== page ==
California Faces Cash-Flow Crisis, Controller Says : LUSENET : Grassroots Information Coordination Center (GICC) : One Thread

California Faces Cash-Flow Crisis, Controller Says (Update1) By David Ward

Sacramento, March 21 (Bloomberg) -- California's energy crisis forced the state to spend more than half of its budget surplus, and may prompt it to borrow $2.4 billion to cover short- term spending needs, state Controller Kathleen Connell said.

California's budget surplus dropped from $8.5 billion in January to $3.2 billion currently, Connell said. The state will be forced to sell notes to cover cash deficits to meet a request by the Department of Finance to transfer $5.6 billion into an emergency reserves fund, Connell said in a statement.

``I am deeply concerned about putting the state's general fund in a deficit situation in light of the energy crisis,'' Connell said. ``We started this year with a generous budget surplus. The energy crisis has taken much of that away.''

California has spent more than $3.2 billion buying electricity in place of its investor-owned utilities, which are burdened by debt incurred buying power for more than they could charge under a 1996 deregulation law. The electricity shortage caused rolling blackouts in California this week and in January.

California is spending about $350 million each week buying electricity, and expects to have spent $3.9 billion by the end of March, the Department of Finance said. The department Monday released a sixth notice that it will need more funds to pay for electricity purchases.

All Repaid

State finance officials says the general fund will be repaid for all its electricity spending, and said that any short-term borrowing to cover electricity costs can be done from other budget accounts interest-free.

``The only borrowing would be from one fund to another,'' Finance Department Assistant Director Sandy Harrison said in an interview. ``It will all be made right by the end of the year.''

Treasurer Phil Angelides says he hopes to secure bridge financing to repay the general fund for its electricity purchases before May, when he expects the state to issue about $10 billion in bonds to cover electricity purchases. The legislature last month authorized that bond issue, which would be the biggest municipal bond issue in U.S. history.

That bridge loan is dependent on the state Public Utilities Commission issuing regulations allocating how much of utility customer payments must be dedicated to paying back the loans. That ruling is not expected before the commission's April 3 regular meeting.

At the current rate, the state will have spent the $10 billion that was authorized by the legislature by the end of July. California can issue only about $10 billion in power purchase bonds this year without paying a size premium or forcing a rate increase for utility customers, Angelides said earlier this month. The money might stretch for several more months, depending on the state's success in lowering power costs.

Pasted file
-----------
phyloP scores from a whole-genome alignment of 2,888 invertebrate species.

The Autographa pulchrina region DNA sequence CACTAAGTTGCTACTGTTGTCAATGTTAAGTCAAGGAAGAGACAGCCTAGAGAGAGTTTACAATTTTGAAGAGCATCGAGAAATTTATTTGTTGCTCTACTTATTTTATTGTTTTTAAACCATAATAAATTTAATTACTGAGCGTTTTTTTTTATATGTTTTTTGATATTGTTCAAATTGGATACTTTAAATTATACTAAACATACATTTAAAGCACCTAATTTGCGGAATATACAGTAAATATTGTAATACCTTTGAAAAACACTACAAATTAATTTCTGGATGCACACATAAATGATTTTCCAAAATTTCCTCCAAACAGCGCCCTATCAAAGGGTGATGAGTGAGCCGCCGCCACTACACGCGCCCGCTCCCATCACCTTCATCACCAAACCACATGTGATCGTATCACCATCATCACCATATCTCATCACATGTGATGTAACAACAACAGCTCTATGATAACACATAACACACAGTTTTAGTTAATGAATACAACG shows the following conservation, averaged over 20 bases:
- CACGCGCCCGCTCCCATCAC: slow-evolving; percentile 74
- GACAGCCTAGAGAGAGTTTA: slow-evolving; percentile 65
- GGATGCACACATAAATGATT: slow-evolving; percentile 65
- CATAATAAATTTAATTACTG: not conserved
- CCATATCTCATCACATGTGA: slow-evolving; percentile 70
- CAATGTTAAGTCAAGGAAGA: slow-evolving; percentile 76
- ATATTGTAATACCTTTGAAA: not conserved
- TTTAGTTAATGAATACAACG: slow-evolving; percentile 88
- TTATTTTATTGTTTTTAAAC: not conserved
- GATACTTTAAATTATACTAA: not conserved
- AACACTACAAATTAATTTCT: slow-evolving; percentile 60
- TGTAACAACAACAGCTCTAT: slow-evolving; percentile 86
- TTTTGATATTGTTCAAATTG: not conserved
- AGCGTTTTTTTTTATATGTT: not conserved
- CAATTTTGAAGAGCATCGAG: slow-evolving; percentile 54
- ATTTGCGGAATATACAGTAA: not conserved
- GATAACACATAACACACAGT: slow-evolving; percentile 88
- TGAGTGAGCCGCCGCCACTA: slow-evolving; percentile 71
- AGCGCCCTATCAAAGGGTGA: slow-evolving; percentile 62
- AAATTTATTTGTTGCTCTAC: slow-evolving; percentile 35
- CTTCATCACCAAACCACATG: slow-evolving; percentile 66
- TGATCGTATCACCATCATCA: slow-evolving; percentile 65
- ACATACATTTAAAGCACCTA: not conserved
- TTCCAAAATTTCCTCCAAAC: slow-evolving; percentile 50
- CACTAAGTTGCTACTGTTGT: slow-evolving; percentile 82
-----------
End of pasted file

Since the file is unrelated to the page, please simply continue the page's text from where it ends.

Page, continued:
`No Immediate Threat'

So far, credit rating agencies say that the state's financial outlook remains stable, with one issuing a caveat.

Credit rating company Standard & Poor's, which cited California's recent budget surpluses when it upgraded the state's general obligation bonds to ``AA'' last September, warned in January that it might lower the rating if the state spent too much of its cushion on power purchases.

Some of that concern is offset because ``they have made plans to recapitalize the general fund'' with revenue bond sales, backed by utility rates, to cover the purchases, David Hitchcock, a director at S&P said.

Also, ``there's no immediate threat'' of the state draining its cash because it has about $12.5 billion of internal resources in various funds that it can borrow against, Hitchcock said, so ``you'd have to eat through a lot of money'' before concerns arose about the state's cash position.

S&P will wait on taking rating action until it can evaluate the state's rescue plan for the utilities, Hitchcock said.

Deficit in '97

``We're also worried about the effects on the state's economy'' if power shortages discourage companies from locating or expanding in California, Hitchcock said. State officials will keep the credit rating ``as long as they can demonstrate'' a commitment to avoiding general fund deficits, he added.

California last recorded such a deficit in 1997, largely because of lingering effects of a recession in the early 1990s.

PG&E Corp.s' Pacific Gas & Electric and Edison International's Southern California Edison ran up more than $13 billion in debts buying electricity last year at soaring wholesale prices. The state's 1996 deregulation law freed wholesale prices but kept the prices the utilities charged their customers fixed, leaving them unable to recoup their costs.

California stepped in and began buying power in place of the two utilities, along with Sempra Energy's San Diego Gas & Electric, in January. Davis is currently negotiating with the utilities on a financial rescue plan that would give them billions to pay down past debts in return for their 32,000 miles of transmission lines and other assets.

-- Carl Jenkins (, March 21, 2001

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